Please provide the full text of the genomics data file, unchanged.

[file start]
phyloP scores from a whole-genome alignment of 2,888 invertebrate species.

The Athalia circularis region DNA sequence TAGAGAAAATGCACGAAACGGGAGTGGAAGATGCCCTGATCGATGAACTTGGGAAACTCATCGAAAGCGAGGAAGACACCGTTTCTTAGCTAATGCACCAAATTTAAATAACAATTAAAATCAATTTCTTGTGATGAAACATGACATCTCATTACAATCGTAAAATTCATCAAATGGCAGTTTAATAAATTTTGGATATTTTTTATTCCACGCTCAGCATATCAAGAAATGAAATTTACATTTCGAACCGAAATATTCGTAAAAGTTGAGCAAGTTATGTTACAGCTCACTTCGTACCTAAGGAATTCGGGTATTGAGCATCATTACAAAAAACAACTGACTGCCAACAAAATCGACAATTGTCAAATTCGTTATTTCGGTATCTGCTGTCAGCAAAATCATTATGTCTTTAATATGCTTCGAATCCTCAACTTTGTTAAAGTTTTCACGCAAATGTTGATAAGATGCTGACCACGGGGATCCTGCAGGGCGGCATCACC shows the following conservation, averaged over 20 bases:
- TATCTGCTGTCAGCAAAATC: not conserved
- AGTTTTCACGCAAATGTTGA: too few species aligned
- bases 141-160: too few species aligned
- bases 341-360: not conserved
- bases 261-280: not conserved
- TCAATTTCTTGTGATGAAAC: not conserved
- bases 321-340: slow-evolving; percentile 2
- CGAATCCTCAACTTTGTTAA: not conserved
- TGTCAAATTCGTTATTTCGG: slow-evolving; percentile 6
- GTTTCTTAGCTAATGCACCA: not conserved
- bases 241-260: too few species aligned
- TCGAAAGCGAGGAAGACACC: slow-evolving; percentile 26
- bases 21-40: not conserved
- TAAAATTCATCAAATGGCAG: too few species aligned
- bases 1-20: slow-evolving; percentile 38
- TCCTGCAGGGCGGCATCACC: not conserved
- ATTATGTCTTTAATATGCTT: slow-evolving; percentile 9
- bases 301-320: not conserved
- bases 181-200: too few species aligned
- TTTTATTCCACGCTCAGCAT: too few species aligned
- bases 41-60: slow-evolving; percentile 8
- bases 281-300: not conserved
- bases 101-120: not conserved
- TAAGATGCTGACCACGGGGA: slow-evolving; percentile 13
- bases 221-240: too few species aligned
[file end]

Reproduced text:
phyloP scores from a whole-genome alignment of 2,888 invertebrate species.

The Athalia circularis region DNA sequence TAGAGAAAATGCACGAAACGGGAGTGGAAGATGCCCTGATCGATGAACTTGGGAAACTCATCGAAAGCGAGGAAGACACCGTTTCTTAGCTAATGCACCAAATTTAAATAACAATTAAAATCAATTTCTTGTGATGAAACATGACATCTCATTACAATCGTAAAATTCATCAAATGGCAGTTTAATAAATTTTGGATATTTTTTATTCCACGCTCAGCATATCAAGAAATGAAATTTACATTTCGAACCGAAATATTCGTAAAAGTTGAGCAAGTTATGTTACAGCTCACTTCGTACCTAAGGAATTCGGGTATTGAGCATCATTACAAAAAACAACTGACTGCCAACAAAATCGACAATTGTCAAATTCGTTATTTCGGTATCTGCTGTCAGCAAAATCATTATGTCTTTAATATGCTTCGAATCCTCAACTTTGTTAAAGTTTTCACGCAAATGTTGATAAGATGCTGACCACGGGGATCCTGCAGGGCGGCATCACC shows the following conservation, averaged over 20 bases:
- TATCTGCTGTCAGCAAAATC: not conserved
- AGTTTTCACGCAAATGTTGA: too few species aligned
- bases 141-160: too few species aligned
- bases 341-360: not conserved
- bases 261-280: not conserved
- TCAATTTCTTGTGATGAAAC: not conserved
- bases 321-340: slow-evolving; percentile 2
- CGAATCCTCAACTTTGTTAA: not conserved
- TGTCAAATTCGTTATTTCGG: slow-evolving; percentile 6
- GTTTCTTAGCTAATGCACCA: not conserved
- bases 241-260: too few species aligned
- TCGAAAGCGAGGAAGACACC: slow-evolving; percentile 26
- bases 21-40: not conserved
- TAAAATTCATCAAATGGCAG: too few species aligned
- bases 1-20: slow-evolving; percentile 38
- TCCTGCAGGGCGGCATCACC: not conserved
- ATTATGTCTTTAATATGCTT: slow-evolving; percentile 9
- bases 301-320: not conserved
- bases 181-200: too few species aligned
- TTTTATTCCACGCTCAGCAT: too few species aligned
- bases 41-60: slow-evolving; percentile 8
- bases 281-300: not conserved
- bases 101-120: not conserved
- TAAGATGCTGACCACGGGGA: slow-evolving; percentile 13
- bases 221-240: too few species aligned